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The Catcher in the Rye is famous for its exploration of teenage angst from the perspective of the self-reflective Holden Caulfield. Adam by Ariel Schrag features a similarly self-reflective teenager coming of age. Adam goes to live with his older sister Casey in New York with the hopes that his life will change, and it does. Casey introduces him to the LGBT activist life, where Adam meets a girl and falls in love. But nothing is as simple as it seems, as the author explores identity, love, attraction and self-definition.

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The Sun Also Rises by Ernest Hemingway focuses on American and British expatriates living in Paris, exploring themes of love, death and masculinity. Teju Cole tackles similar themes of dislocation with prose that echoes Hemingway’s spare style, winning the PEN/Hemingway Award in 2012. Every Day Is for the Thief follows a young Nigerian living in New York City who returns home for the first time in 15 years. In reconnecting with his previous life, he slowly comes to learn new truths about his country and himself.

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The iconic American To Kill a Mockingbird novel by Harper Lee is remarkable for its exploration of issues like rape and racial inequality, while still remaining warm and hopeful. It’s famous for lawyer Atticus Finch’s efforts to save a black man from an unjust death sentence. PEN prize-winning author Smith Henderson explores similar complexities of freedom and community in modern America in Fourth of July Creek. Social worker Pete Snow tries to help an undernourished 11-year-old living in the wilderness, but finds himself facing the boy’s disturbed father. At the same time, Pete’s own family is falling apart, and the FBI starts to take interest in Pete’s activities. This novel encompasses modern difficulties in taking a stand for equality in America.

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My Ántonia by Willa Cather explores immigrant life on the American frontier in the 19th century. It outlines its protagonists’ hardships, homesickness and difficulty adapting to the language, cultural and religious standards of American settlers. The Invention of Exile by Vanessa Manko follows a Russian immigrant to Connecticut in 1913. Despite falling in love and finding a home, he is wrongly accused of attending anarchist gatherings and must flee back to Russia. As he and his wife struggle to maintain their family across continents, Manko examines issues of physical and metaphorical borders and their reflection on the judged mental state of immigrants.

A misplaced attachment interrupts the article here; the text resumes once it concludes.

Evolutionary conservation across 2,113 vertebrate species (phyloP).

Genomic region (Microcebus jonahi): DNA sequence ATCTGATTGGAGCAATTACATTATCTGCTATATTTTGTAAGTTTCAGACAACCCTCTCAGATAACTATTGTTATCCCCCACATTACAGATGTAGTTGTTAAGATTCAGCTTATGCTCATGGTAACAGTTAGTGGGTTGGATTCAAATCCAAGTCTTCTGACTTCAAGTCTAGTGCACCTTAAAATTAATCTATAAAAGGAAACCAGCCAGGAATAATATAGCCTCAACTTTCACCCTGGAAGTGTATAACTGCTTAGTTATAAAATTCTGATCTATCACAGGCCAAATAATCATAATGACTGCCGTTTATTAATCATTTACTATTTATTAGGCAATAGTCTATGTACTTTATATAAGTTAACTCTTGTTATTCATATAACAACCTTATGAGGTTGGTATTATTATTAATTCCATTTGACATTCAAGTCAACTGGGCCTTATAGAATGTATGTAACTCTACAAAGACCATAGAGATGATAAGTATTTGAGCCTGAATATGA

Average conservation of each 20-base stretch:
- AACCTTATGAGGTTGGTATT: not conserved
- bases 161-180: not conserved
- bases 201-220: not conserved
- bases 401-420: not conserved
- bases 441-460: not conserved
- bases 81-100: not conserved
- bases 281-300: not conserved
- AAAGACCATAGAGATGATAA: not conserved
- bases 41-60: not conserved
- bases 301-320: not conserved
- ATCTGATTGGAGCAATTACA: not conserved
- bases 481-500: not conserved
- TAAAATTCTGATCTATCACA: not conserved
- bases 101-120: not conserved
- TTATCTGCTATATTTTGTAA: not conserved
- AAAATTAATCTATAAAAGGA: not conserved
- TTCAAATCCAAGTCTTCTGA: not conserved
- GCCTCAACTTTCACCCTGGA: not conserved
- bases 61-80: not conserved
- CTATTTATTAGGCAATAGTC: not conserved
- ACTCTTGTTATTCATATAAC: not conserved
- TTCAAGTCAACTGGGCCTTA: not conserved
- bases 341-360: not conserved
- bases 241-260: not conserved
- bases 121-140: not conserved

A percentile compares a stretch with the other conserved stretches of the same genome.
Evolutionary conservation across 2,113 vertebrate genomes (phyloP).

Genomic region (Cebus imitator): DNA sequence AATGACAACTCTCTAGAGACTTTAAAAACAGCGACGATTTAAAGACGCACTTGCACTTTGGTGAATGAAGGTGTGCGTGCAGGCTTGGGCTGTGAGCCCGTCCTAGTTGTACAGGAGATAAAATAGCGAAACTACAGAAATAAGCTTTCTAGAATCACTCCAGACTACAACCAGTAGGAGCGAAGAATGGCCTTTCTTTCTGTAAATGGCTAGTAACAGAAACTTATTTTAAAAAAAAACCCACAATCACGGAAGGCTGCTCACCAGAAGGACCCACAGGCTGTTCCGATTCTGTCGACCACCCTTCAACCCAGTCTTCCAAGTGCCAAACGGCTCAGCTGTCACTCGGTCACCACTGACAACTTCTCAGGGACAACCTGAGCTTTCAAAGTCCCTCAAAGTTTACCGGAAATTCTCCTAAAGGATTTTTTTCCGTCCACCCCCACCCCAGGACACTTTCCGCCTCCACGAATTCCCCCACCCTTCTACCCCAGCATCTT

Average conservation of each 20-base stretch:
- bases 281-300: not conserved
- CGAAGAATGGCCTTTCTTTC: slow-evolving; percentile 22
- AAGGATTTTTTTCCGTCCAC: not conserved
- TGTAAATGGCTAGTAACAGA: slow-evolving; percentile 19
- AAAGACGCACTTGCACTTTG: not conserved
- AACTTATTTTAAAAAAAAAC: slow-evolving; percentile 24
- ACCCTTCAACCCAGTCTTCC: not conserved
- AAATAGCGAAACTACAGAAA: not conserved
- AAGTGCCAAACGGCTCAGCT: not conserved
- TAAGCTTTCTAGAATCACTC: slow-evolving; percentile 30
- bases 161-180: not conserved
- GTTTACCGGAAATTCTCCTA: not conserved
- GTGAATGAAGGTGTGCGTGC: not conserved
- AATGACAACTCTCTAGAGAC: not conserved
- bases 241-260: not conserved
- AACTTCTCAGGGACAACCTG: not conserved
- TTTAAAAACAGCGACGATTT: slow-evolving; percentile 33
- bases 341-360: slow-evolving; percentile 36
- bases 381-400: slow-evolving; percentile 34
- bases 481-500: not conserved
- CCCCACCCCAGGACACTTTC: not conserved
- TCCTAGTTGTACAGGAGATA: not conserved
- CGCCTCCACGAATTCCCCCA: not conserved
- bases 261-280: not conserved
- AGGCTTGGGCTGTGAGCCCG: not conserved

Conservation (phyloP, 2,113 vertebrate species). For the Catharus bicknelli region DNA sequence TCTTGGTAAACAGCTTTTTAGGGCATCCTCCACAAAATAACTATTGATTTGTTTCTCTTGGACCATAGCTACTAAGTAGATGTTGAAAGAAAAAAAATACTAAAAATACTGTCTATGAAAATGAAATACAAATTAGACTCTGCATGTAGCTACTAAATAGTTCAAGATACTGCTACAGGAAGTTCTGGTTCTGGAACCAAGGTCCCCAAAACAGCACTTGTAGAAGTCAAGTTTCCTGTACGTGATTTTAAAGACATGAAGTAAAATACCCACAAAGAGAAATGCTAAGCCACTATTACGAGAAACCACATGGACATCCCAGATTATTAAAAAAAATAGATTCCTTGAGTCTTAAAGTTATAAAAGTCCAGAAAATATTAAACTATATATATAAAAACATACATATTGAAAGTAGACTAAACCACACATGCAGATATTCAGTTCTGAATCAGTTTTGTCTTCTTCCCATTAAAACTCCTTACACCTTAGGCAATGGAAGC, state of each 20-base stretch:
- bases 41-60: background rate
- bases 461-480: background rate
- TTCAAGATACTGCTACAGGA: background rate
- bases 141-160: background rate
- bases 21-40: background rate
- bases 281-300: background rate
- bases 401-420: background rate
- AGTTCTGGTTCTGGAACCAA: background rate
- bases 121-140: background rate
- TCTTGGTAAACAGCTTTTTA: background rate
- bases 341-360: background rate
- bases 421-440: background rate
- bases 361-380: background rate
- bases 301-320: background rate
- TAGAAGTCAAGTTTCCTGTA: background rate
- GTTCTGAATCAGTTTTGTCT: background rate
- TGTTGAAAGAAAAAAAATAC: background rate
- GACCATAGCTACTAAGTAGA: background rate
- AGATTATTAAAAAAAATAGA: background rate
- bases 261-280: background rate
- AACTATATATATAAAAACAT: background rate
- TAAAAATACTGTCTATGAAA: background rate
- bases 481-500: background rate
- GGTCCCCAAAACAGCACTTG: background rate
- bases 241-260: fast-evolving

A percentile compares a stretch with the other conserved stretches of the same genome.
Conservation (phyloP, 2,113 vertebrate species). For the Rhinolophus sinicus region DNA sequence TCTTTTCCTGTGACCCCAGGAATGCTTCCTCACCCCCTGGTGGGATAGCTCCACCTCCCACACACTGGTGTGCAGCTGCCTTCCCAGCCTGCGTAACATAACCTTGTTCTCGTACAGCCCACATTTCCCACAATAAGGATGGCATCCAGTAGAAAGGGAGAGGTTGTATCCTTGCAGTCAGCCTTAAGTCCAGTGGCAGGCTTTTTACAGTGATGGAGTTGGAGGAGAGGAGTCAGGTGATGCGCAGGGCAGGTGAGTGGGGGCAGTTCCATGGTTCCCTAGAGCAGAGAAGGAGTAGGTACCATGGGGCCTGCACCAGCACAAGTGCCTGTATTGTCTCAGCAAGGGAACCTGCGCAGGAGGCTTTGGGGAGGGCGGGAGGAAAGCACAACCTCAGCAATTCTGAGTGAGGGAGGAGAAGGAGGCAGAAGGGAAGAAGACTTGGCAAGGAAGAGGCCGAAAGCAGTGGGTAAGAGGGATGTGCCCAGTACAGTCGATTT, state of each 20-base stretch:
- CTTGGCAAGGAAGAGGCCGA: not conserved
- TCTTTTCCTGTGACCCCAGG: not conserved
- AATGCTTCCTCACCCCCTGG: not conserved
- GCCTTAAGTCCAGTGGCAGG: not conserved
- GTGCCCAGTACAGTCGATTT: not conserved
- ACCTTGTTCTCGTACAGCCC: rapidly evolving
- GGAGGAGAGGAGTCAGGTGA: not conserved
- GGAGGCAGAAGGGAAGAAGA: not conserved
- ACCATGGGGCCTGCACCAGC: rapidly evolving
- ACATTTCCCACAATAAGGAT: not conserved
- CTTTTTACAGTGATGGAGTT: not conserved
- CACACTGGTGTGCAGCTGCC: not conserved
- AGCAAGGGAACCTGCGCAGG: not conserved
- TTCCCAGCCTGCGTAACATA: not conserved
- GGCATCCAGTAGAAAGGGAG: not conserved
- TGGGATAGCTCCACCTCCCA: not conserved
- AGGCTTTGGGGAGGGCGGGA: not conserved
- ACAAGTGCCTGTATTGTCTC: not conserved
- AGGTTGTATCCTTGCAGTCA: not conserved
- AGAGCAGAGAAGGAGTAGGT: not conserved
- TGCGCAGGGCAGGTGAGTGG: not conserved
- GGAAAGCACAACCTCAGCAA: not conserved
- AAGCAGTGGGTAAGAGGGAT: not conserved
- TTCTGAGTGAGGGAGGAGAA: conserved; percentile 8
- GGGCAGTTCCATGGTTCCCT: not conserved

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Candide, Voltaire’s famous satire, tracks an optimist through his disillusionment and experiences of hardship that being optimistic just cannot fix. Lost for Words by Edward St. Aubyn takes a similarly scathing pen to the modern literary community. The book follows a panel of judges struggling to determine the best book of the year. Writers vie for their attention, and the judges themselves are far from impartial. Like Candide, this novel brings up big questions about how art and talent factor into our obsession with celebrity and personal agendas.

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Romeo and Juliet by William Shakespeare is the ultimate story of doomed lovers. The Book of Unknown Americans by Cristina Henríquez modernizes the well-known literary struggle between love and destiny. Mexican immigrant Maribel and Panamanian immigrant Mayor Toro fall in love at first sight, but their introduction also introduces guilt and responsibility between the two families. The book takes a Romeo and Juliet-style love story to the next level by including testimonials of other immigrants from Latin America, all of whom add to the courageous spirit of the novel.

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The Warrior Woman is Maxine Hong Kingston’s modernist memoir about growing up Chinese in America. By blending Chinese folktales with reality, she beautifully captures the tension between both cultures in one defiant woman. Jean Kwok’s Mambo in Chinatown stars Charlie Wong, an American-born Chinese woman who is torn between duty to her family and her love for ballet. As she begins to explore her self-expression, her sister grows ill, forcing Charlie to bring together her two identities. Both novels are beautiful explorations of living as a Chinese-American and the contrast between personal desire and family obligation.